Can Infidelity Affect Your Alimony Arrangement?
In New York, spouses may seek a no-fault or fault divorce. In no-fault divorce, the filing spouse only needs to demonstrate an irretrievable breakdown of the marriage for at least six months. The stakes are a bit higher in a divorce filed with fault-based grounds, as the filling souse must prove the presence of physical or mental abuse, abandonment (at least one year), incarceration (at least three consecutive years) or adultery.
Under New York law, adultery is defined as a married person having sexual intercourse with a person to whom they are not married. Cases filed based on adultery are often particularly contentious, meaning they can become more complicated and more drawn out.
But can the presence of adultery affect particular elements of your divorce, such as alimony?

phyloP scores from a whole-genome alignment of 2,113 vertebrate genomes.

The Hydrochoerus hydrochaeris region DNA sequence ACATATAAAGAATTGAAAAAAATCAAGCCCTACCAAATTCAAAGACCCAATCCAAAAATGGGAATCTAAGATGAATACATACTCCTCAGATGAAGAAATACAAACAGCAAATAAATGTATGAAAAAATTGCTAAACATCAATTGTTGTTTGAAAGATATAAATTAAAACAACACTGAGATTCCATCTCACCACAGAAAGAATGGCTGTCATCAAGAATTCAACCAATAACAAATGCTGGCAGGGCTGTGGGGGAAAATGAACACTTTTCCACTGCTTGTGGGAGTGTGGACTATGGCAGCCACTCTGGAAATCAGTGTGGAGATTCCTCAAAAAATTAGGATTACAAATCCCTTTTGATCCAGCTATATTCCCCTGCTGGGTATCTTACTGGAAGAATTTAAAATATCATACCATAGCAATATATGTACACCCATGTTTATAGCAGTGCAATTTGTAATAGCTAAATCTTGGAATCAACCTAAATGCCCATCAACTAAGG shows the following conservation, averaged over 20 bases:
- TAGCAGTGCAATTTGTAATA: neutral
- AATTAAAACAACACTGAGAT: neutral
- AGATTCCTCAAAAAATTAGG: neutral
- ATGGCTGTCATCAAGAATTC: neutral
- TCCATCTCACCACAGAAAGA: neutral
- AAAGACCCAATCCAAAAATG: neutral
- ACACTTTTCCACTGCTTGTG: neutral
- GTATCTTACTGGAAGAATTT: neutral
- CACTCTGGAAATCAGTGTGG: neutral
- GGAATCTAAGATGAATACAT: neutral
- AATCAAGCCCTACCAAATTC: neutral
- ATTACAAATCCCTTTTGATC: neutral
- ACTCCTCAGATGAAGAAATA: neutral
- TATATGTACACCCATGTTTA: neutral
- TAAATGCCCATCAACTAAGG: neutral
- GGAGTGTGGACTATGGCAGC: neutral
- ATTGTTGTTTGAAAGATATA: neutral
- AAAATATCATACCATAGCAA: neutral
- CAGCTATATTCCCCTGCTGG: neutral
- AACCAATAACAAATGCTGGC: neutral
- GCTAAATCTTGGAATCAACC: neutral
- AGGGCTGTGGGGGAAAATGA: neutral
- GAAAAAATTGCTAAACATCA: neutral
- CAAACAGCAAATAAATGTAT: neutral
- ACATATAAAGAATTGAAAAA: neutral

How marital fault affects divorce
In general, courts in New York will not consider marital fault in issues such as alimony when awarding alimony and in the process of dividing and distributing marital property. In addition, one spouse committing adultery does not automatically result in the other spouse being awarded alimony. Adultery alone is not considered an “egregious” enough act for it to factor into the awards given to a spouse.
However, if there are aggravating factors in the adultery, such as the cheating spouse wasting away a significant portion of the couple’s assets or savings on a lover, this could become a factor in alimony and property division. A good attorney will understand how best to argue on your behalf in such a situation to maximize your award.
To learn more about protecting your best interests during a divorce, meet with a knowledgeable Long Island family law attorney at Bryan L. Salamone & Associates.